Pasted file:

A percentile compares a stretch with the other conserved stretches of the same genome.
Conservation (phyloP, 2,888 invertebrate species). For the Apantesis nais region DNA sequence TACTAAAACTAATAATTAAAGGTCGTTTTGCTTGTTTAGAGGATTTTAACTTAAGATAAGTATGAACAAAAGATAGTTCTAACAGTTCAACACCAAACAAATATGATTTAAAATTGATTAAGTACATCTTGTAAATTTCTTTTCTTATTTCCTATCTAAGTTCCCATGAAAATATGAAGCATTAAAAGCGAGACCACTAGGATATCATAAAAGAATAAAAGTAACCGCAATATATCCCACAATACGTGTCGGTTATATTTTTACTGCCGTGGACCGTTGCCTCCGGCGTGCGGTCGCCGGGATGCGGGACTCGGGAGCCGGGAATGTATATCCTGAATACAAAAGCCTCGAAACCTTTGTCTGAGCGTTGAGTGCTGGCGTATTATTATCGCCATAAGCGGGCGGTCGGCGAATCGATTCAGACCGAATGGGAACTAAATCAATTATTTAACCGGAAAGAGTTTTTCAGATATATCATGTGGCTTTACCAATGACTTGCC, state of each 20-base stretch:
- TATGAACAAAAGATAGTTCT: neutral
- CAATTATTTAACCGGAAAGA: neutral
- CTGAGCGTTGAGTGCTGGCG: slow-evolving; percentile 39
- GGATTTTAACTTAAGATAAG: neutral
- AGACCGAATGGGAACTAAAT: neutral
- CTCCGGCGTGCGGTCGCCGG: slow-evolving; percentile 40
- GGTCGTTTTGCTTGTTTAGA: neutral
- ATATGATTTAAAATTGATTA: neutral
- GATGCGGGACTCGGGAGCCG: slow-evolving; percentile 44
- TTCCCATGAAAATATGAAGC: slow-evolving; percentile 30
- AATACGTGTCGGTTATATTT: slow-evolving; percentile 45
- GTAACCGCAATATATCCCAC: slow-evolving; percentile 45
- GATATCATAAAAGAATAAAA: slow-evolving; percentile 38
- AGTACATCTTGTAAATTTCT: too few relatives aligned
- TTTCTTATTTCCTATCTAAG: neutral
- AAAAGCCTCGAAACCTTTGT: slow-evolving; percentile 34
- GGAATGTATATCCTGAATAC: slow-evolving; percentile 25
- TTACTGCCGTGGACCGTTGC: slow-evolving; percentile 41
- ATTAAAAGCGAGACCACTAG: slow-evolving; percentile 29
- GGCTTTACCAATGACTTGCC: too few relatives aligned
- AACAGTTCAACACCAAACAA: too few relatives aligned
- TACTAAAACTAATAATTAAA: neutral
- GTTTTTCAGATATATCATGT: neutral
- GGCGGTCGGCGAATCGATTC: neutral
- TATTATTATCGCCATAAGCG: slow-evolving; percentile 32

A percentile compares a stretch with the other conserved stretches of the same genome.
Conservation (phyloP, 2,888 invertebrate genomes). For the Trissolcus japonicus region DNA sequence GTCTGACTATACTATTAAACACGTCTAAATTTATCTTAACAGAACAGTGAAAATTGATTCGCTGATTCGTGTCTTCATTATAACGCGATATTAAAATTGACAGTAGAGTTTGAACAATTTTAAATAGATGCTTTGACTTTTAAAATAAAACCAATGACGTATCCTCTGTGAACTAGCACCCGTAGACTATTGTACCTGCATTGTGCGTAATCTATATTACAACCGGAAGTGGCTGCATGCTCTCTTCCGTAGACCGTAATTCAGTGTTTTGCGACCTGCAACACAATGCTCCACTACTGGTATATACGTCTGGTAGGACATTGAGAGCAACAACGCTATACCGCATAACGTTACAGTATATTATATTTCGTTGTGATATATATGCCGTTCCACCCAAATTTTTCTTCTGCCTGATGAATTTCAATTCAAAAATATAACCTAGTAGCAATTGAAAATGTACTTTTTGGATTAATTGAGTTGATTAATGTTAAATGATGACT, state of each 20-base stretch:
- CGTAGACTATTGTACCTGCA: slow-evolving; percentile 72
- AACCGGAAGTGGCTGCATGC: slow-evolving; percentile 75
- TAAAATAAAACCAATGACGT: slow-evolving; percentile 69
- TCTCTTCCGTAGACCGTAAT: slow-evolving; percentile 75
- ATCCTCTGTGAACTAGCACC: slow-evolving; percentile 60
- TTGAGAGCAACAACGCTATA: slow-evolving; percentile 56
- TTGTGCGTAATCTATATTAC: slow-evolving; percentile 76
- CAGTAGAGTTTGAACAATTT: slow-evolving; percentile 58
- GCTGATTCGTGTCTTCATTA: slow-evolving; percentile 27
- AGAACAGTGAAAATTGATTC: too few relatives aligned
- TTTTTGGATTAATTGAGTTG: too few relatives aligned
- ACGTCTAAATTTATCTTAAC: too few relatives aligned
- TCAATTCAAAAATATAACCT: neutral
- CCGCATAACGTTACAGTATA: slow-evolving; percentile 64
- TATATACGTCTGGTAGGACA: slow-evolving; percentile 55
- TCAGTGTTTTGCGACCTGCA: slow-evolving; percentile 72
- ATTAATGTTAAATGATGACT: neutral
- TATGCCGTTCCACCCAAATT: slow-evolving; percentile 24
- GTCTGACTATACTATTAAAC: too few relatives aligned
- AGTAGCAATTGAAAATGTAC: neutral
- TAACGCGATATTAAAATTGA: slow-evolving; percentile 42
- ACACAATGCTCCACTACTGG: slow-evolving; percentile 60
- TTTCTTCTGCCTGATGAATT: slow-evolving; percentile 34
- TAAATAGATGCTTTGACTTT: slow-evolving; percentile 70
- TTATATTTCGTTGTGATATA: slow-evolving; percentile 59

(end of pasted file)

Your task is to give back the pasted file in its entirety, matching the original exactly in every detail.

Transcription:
A percentile compares a stretch with the other conserved stretches of the same genome.
Conservation (phyloP, 2,888 invertebrate species). For the Apantesis nais region DNA sequence TACTAAAACTAATAATTAAAGGTCGTTTTGCTTGTTTAGAGGATTTTAACTTAAGATAAGTATGAACAAAAGATAGTTCTAACAGTTCAACACCAAACAAATATGATTTAAAATTGATTAAGTACATCTTGTAAATTTCTTTTCTTATTTCCTATCTAAGTTCCCATGAAAATATGAAGCATTAAAAGCGAGACCACTAGGATATCATAAAAGAATAAAAGTAACCGCAATATATCCCACAATACGTGTCGGTTATATTTTTACTGCCGTGGACCGTTGCCTCCGGCGTGCGGTCGCCGGGATGCGGGACTCGGGAGCCGGGAATGTATATCCTGAATACAAAAGCCTCGAAACCTTTGTCTGAGCGTTGAGTGCTGGCGTATTATTATCGCCATAAGCGGGCGGTCGGCGAATCGATTCAGACCGAATGGGAACTAAATCAATTATTTAACCGGAAAGAGTTTTTCAGATATATCATGTGGCTTTACCAATGACTTGCC, state of each 20-base stretch:
- TATGAACAAAAGATAGTTCT: neutral
- CAATTATTTAACCGGAAAGA: neutral
- CTGAGCGTTGAGTGCTGGCG: slow-evolving; percentile 39
- GGATTTTAACTTAAGATAAG: neutral
- AGACCGAATGGGAACTAAAT: neutral
- CTCCGGCGTGCGGTCGCCGG: slow-evolving; percentile 40
- GGTCGTTTTGCTTGTTTAGA: neutral
- ATATGATTTAAAATTGATTA: neutral
- GATGCGGGACTCGGGAGCCG: slow-evolving; percentile 44
- TTCCCATGAAAATATGAAGC: slow-evolving; percentile 30
- AATACGTGTCGGTTATATTT: slow-evolving; percentile 45
- GTAACCGCAATATATCCCAC: slow-evolving; percentile 45
- GATATCATAAAAGAATAAAA: slow-evolving; percentile 38
- AGTACATCTTGTAAATTTCT: too few relatives aligned
- TTTCTTATTTCCTATCTAAG: neutral
- AAAAGCCTCGAAACCTTTGT: slow-evolving; percentile 34
- GGAATGTATATCCTGAATAC: slow-evolving; percentile 25
- TTACTGCCGTGGACCGTTGC: slow-evolving; percentile 41
- ATTAAAAGCGAGACCACTAG: slow-evolving; percentile 29
- GGCTTTACCAATGACTTGCC: too few relatives aligned
- AACAGTTCAACACCAAACAA: too few relatives aligned
- TACTAAAACTAATAATTAAA: neutral
- GTTTTTCAGATATATCATGT: neutral
- GGCGGTCGGCGAATCGATTC: neutral
- TATTATTATCGCCATAAGCG: slow-evolving; percentile 32

A percentile compares a stretch with the other conserved stretches of the same genome.
Conservation (phyloP, 2,888 invertebrate genomes). For the Trissolcus japonicus region DNA sequence GTCTGACTATACTATTAAACACGTCTAAATTTATCTTAACAGAACAGTGAAAATTGATTCGCTGATTCGTGTCTTCATTATAACGCGATATTAAAATTGACAGTAGAGTTTGAACAATTTTAAATAGATGCTTTGACTTTTAAAATAAAACCAATGACGTATCCTCTGTGAACTAGCACCCGTAGACTATTGTACCTGCATTGTGCGTAATCTATATTACAACCGGAAGTGGCTGCATGCTCTCTTCCGTAGACCGTAATTCAGTGTTTTGCGACCTGCAACACAATGCTCCACTACTGGTATATACGTCTGGTAGGACATTGAGAGCAACAACGCTATACCGCATAACGTTACAGTATATTATATTTCGTTGTGATATATATGCCGTTCCACCCAAATTTTTCTTCTGCCTGATGAATTTCAATTCAAAAATATAACCTAGTAGCAATTGAAAATGTACTTTTTGGATTAATTGAGTTGATTAATGTTAAATGATGACT, state of each 20-base stretch:
- CGTAGACTATTGTACCTGCA: slow-evolving; percentile 72
- AACCGGAAGTGGCTGCATGC: slow-evolving; percentile 75
- TAAAATAAAACCAATGACGT: slow-evolving; percentile 69
- TCTCTTCCGTAGACCGTAAT: slow-evolving; percentile 75
- ATCCTCTGTGAACTAGCACC: slow-evolving; percentile 60
- TTGAGAGCAACAACGCTATA: slow-evolving; percentile 56
- TTGTGCGTAATCTATATTAC: slow-evolving; percentile 76
- CAGTAGAGTTTGAACAATTT: slow-evolving; percentile 58
- GCTGATTCGTGTCTTCATTA: slow-evolving; percentile 27
- AGAACAGTGAAAATTGATTC: too few relatives aligned
- TTTTTGGATTAATTGAGTTG: too few relatives aligned
- ACGTCTAAATTTATCTTAAC: too few relatives aligned
- TCAATTCAAAAATATAACCT: neutral
- CCGCATAACGTTACAGTATA: slow-evolving; percentile 64
- TATATACGTCTGGTAGGACA: slow-evolving; percentile 55
- TCAGTGTTTTGCGACCTGCA: slow-evolving; percentile 72
- ATTAATGTTAAATGATGACT: neutral
- TATGCCGTTCCACCCAAATT: slow-evolving; percentile 24
- GTCTGACTATACTATTAAAC: too few relatives aligned
- AGTAGCAATTGAAAATGTAC: neutral
- TAACGCGATATTAAAATTGA: slow-evolving; percentile 42
- ACACAATGCTCCACTACTGG: slow-evolving; percentile 60
- TTTCTTCTGCCTGATGAATT: slow-evolving; percentile 34
- TAAATAGATGCTTTGACTTT: slow-evolving; percentile 70
- TTATATTTCGTTGTGATATA: slow-evolving; percentile 59